Human rights activist Negad al-Borai tweeted on Friday that people should not believe that one person alone could cause the economy to collapse, referring to an Interior Ministry statement claiming Hassan Malik, the Muslim Brotherhood's leading figure, was behind the dollar exchange rate problem.
“Thank God they arrested him and closed down the Brotherhood’s bureaux de change outlets,” Borai wrote mockingly. “But do not be too optimistic because the rate will not drop to under six pounds.”
Malik, as well as another Brotherhood-affiliated businessman, Karam Abdel Wahab, were detained for 15 days on charges of harming the national economy.
Meanwhile, experts have warned of repercussions on investment resulting from Malik’s arrest, requesting the security authorities to clarify the charges levelled against him.
Farouk Abdel Khalek, an economist, said Malik’s arrest is but a scapegoat to divert attention from the real problems hitting the market, which are the significant decline in foreign currency sources and exports, and the high rates of unnecessary imports.
He said remittances by Egyptian expatriates account for some $8 billion, all transferred through bureaux de change. “Closing them down is not a good idea,” he said.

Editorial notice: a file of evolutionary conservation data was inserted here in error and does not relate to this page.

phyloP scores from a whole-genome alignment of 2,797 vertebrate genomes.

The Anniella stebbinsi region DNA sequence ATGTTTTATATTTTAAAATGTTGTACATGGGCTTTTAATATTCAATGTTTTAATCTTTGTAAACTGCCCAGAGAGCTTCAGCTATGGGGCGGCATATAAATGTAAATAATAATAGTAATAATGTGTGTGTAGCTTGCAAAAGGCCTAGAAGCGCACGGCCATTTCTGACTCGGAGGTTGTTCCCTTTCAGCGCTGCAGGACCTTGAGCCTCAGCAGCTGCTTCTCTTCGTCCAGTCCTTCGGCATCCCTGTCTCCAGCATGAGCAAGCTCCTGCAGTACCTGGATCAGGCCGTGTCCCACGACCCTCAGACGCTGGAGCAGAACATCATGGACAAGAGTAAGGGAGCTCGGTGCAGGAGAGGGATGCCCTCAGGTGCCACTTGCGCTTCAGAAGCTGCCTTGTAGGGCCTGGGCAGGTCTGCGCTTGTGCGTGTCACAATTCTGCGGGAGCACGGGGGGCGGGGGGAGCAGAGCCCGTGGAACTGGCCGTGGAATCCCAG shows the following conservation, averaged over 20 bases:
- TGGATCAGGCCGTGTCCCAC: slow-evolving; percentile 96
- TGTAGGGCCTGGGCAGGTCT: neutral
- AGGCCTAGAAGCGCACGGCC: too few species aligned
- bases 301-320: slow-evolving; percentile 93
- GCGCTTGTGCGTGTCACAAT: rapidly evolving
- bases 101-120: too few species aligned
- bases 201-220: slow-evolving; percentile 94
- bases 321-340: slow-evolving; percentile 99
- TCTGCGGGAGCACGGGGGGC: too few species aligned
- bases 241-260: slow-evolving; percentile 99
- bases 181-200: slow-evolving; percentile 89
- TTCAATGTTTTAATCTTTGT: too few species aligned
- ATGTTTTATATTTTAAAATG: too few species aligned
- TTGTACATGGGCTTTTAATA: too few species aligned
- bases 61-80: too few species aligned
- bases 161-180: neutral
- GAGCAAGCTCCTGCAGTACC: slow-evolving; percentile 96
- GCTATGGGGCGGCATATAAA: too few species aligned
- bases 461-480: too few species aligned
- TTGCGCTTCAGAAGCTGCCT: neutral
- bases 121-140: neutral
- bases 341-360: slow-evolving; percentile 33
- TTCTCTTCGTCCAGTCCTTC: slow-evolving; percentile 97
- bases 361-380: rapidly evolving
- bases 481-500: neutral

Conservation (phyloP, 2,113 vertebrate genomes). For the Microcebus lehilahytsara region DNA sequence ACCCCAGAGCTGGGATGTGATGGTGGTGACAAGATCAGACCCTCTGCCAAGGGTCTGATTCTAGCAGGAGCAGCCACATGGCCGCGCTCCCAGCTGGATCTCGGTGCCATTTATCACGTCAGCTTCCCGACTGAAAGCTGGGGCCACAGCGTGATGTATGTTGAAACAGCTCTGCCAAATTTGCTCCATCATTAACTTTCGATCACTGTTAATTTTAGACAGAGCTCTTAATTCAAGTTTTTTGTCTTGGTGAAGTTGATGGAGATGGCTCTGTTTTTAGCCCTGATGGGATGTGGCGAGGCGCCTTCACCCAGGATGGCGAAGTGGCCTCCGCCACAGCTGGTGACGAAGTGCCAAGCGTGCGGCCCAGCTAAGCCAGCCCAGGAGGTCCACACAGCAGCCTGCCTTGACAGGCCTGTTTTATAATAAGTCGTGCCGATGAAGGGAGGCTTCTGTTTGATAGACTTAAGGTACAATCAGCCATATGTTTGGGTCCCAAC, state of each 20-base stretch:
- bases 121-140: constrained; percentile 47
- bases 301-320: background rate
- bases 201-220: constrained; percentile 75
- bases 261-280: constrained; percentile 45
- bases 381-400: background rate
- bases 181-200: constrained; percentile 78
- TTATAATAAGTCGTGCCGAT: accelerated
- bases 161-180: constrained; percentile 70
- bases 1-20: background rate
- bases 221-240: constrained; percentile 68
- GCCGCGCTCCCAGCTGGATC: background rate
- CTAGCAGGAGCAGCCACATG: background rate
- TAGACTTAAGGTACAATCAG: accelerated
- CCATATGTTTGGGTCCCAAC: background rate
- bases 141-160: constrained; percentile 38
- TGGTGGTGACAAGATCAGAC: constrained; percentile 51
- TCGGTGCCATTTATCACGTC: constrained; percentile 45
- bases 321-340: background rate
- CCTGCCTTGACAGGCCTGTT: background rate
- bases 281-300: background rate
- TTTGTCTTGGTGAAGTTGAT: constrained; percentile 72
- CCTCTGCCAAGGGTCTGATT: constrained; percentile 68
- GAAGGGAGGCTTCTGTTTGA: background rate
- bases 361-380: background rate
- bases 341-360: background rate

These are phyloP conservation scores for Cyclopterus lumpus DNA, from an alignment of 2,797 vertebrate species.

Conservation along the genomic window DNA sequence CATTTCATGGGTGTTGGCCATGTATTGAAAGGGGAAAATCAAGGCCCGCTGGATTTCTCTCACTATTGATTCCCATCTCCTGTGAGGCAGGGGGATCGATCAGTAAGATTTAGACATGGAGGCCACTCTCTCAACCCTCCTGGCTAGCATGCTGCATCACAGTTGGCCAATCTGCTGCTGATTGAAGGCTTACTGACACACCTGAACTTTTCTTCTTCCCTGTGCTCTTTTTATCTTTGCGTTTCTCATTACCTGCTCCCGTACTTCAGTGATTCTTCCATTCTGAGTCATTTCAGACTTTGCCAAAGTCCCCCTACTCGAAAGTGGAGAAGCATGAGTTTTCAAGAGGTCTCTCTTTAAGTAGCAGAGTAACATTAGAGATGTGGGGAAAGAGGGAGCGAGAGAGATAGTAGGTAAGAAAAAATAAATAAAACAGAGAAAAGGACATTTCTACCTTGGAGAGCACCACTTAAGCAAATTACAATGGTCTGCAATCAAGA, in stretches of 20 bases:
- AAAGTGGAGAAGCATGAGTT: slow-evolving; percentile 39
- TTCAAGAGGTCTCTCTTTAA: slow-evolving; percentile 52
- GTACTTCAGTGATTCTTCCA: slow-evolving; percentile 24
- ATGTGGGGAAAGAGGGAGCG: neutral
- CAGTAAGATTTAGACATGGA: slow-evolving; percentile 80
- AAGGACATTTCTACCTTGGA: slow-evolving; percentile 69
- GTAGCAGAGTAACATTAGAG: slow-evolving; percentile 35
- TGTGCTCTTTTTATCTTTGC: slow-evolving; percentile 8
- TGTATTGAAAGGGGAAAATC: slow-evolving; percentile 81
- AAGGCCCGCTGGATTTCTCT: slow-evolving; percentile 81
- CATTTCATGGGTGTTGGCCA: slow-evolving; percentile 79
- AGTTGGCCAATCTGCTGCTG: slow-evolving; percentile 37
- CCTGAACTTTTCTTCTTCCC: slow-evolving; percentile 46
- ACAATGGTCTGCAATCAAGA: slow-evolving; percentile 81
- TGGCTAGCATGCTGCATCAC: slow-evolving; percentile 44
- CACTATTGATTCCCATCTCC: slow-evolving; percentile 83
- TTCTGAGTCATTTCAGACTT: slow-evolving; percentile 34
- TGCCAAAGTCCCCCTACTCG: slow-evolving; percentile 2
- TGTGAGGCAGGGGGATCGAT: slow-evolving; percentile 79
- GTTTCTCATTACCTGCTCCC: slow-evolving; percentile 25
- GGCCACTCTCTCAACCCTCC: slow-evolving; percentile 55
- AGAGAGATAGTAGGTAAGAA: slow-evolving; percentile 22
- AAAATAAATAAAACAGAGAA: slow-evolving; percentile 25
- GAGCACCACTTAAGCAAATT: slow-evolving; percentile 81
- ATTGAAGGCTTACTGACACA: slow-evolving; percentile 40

Passent Fahmy, a banker, said currency transfers are only done through banks or from airports, which could be easily detected in both cases, unless certain businessmen open letters of credit for imported products with amounts higher than their real value. “This is up to the Customs Authority to verify,” she said.
She said that she is against the police dealing with the bureaux de change as if they were terrorist entities. “We just need to have proper laws regulating and controlling their work,” she said.
She attributed the reluctance by companies and individuals to deposit dollars in the banks to the wrong decisions taken by Hisham Ramez, the former governor of the central bank.
Edited translation from Al-Masry Al-Youm